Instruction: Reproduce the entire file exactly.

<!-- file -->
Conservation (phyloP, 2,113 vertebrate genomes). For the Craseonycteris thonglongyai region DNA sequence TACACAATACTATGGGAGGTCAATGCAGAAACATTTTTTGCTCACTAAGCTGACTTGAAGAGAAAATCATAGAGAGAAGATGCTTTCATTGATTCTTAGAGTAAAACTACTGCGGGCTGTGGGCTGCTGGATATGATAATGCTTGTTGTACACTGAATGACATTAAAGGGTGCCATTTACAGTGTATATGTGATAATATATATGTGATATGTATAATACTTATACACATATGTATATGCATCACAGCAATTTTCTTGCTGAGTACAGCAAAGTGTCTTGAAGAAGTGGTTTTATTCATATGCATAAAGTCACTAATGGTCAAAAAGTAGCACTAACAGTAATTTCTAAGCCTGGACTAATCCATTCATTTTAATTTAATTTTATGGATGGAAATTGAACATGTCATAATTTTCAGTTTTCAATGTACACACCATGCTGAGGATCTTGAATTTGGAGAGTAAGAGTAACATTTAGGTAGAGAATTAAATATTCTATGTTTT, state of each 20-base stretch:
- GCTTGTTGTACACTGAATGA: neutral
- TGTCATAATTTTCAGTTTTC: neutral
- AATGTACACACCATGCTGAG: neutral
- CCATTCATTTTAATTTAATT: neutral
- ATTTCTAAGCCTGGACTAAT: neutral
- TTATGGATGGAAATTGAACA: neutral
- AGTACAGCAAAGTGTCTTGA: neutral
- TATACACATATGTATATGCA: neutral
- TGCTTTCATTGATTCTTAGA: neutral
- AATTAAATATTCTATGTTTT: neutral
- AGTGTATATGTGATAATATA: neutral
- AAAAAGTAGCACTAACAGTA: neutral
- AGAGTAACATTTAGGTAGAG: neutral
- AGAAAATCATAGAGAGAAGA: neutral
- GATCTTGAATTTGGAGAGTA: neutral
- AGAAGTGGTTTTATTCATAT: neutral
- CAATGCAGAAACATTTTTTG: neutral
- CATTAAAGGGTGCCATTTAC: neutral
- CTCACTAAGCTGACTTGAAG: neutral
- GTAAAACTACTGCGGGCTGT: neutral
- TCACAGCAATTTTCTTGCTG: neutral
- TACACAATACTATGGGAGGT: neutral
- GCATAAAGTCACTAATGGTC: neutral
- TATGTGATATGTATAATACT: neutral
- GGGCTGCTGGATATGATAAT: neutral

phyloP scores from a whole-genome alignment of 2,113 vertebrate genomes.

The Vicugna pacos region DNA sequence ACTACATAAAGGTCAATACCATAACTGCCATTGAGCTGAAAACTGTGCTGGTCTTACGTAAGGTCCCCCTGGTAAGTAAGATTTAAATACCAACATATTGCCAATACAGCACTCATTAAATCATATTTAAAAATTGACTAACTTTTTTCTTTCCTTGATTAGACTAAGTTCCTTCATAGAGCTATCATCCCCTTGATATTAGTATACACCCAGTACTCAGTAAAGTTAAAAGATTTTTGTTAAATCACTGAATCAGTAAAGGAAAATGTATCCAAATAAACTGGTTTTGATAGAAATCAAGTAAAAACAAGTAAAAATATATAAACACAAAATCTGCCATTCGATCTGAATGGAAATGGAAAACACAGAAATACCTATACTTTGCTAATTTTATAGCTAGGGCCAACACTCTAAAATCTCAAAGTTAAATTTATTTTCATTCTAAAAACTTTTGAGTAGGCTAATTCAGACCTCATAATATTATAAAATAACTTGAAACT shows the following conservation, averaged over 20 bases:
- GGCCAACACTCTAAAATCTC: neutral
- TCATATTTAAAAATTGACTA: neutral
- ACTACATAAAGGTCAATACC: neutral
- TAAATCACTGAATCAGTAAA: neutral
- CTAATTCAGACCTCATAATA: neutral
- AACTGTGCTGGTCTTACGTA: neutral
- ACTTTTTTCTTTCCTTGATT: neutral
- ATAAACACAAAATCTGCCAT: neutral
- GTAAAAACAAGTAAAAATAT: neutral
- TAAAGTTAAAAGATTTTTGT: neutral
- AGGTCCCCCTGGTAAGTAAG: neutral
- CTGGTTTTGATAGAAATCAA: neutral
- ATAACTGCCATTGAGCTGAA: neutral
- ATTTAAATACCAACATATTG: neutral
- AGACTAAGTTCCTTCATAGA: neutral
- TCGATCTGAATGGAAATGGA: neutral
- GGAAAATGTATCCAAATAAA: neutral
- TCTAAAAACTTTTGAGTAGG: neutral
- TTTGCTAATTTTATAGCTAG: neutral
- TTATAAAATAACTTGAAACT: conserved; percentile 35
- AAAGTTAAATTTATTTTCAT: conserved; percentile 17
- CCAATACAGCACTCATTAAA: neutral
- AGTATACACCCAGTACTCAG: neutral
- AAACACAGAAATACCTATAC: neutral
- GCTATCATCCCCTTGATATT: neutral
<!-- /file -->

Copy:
Conservation (phyloP, 2,113 vertebrate genomes). For the Craseonycteris thonglongyai region DNA sequence TACACAATACTATGGGAGGTCAATGCAGAAACATTTTTTGCTCACTAAGCTGACTTGAAGAGAAAATCATAGAGAGAAGATGCTTTCATTGATTCTTAGAGTAAAACTACTGCGGGCTGTGGGCTGCTGGATATGATAATGCTTGTTGTACACTGAATGACATTAAAGGGTGCCATTTACAGTGTATATGTGATAATATATATGTGATATGTATAATACTTATACACATATGTATATGCATCACAGCAATTTTCTTGCTGAGTACAGCAAAGTGTCTTGAAGAAGTGGTTTTATTCATATGCATAAAGTCACTAATGGTCAAAAAGTAGCACTAACAGTAATTTCTAAGCCTGGACTAATCCATTCATTTTAATTTAATTTTATGGATGGAAATTGAACATGTCATAATTTTCAGTTTTCAATGTACACACCATGCTGAGGATCTTGAATTTGGAGAGTAAGAGTAACATTTAGGTAGAGAATTAAATATTCTATGTTTT, state of each 20-base stretch:
- GCTTGTTGTACACTGAATGA: neutral
- TGTCATAATTTTCAGTTTTC: neutral
- AATGTACACACCATGCTGAG: neutral
- CCATTCATTTTAATTTAATT: neutral
- ATTTCTAAGCCTGGACTAAT: neutral
- TTATGGATGGAAATTGAACA: neutral
- AGTACAGCAAAGTGTCTTGA: neutral
- TATACACATATGTATATGCA: neutral
- TGCTTTCATTGATTCTTAGA: neutral
- AATTAAATATTCTATGTTTT: neutral
- AGTGTATATGTGATAATATA: neutral
- AAAAAGTAGCACTAACAGTA: neutral
- AGAGTAACATTTAGGTAGAG: neutral
- AGAAAATCATAGAGAGAAGA: neutral
- GATCTTGAATTTGGAGAGTA: neutral
- AGAAGTGGTTTTATTCATAT: neutral
- CAATGCAGAAACATTTTTTG: neutral
- CATTAAAGGGTGCCATTTAC: neutral
- CTCACTAAGCTGACTTGAAG: neutral
- GTAAAACTACTGCGGGCTGT: neutral
- TCACAGCAATTTTCTTGCTG: neutral
- TACACAATACTATGGGAGGT: neutral
- GCATAAAGTCACTAATGGTC: neutral
- TATGTGATATGTATAATACT: neutral
- GGGCTGCTGGATATGATAAT: neutral

phyloP scores from a whole-genome alignment of 2,113 vertebrate genomes.

The Vicugna pacos region DNA sequence ACTACATAAAGGTCAATACCATAACTGCCATTGAGCTGAAAACTGTGCTGGTCTTACGTAAGGTCCCCCTGGTAAGTAAGATTTAAATACCAACATATTGCCAATACAGCACTCATTAAATCATATTTAAAAATTGACTAACTTTTTTCTTTCCTTGATTAGACTAAGTTCCTTCATAGAGCTATCATCCCCTTGATATTAGTATACACCCAGTACTCAGTAAAGTTAAAAGATTTTTGTTAAATCACTGAATCAGTAAAGGAAAATGTATCCAAATAAACTGGTTTTGATAGAAATCAAGTAAAAACAAGTAAAAATATATAAACACAAAATCTGCCATTCGATCTGAATGGAAATGGAAAACACAGAAATACCTATACTTTGCTAATTTTATAGCTAGGGCCAACACTCTAAAATCTCAAAGTTAAATTTATTTTCATTCTAAAAACTTTTGAGTAGGCTAATTCAGACCTCATAATATTATAAAATAACTTGAAACT shows the following conservation, averaged over 20 bases:
- GGCCAACACTCTAAAATCTC: neutral
- TCATATTTAAAAATTGACTA: neutral
- ACTACATAAAGGTCAATACC: neutral
- TAAATCACTGAATCAGTAAA: neutral
- CTAATTCAGACCTCATAATA: neutral
- AACTGTGCTGGTCTTACGTA: neutral
- ACTTTTTTCTTTCCTTGATT: neutral
- ATAAACACAAAATCTGCCAT: neutral
- GTAAAAACAAGTAAAAATAT: neutral
- TAAAGTTAAAAGATTTTTGT: neutral
- AGGTCCCCCTGGTAAGTAAG: neutral
- CTGGTTTTGATAGAAATCAA: neutral
- ATAACTGCCATTGAGCTGAA: neutral
- ATTTAAATACCAACATATTG: neutral
- AGACTAAGTTCCTTCATAGA: neutral
- TCGATCTGAATGGAAATGGA: neutral
- GGAAAATGTATCCAAATAAA: neutral
- TCTAAAAACTTTTGAGTAGG: neutral
- TTTGCTAATTTTATAGCTAG: neutral
- TTATAAAATAACTTGAAACT: conserved; percentile 35
- AAAGTTAAATTTATTTTCAT: conserved; percentile 17
- CCAATACAGCACTCATTAAA: neutral
- AGTATACACCCAGTACTCAG: neutral
- AAACACAGAAATACCTATAC: neutral
- GCTATCATCCCCTTGATATT: neutral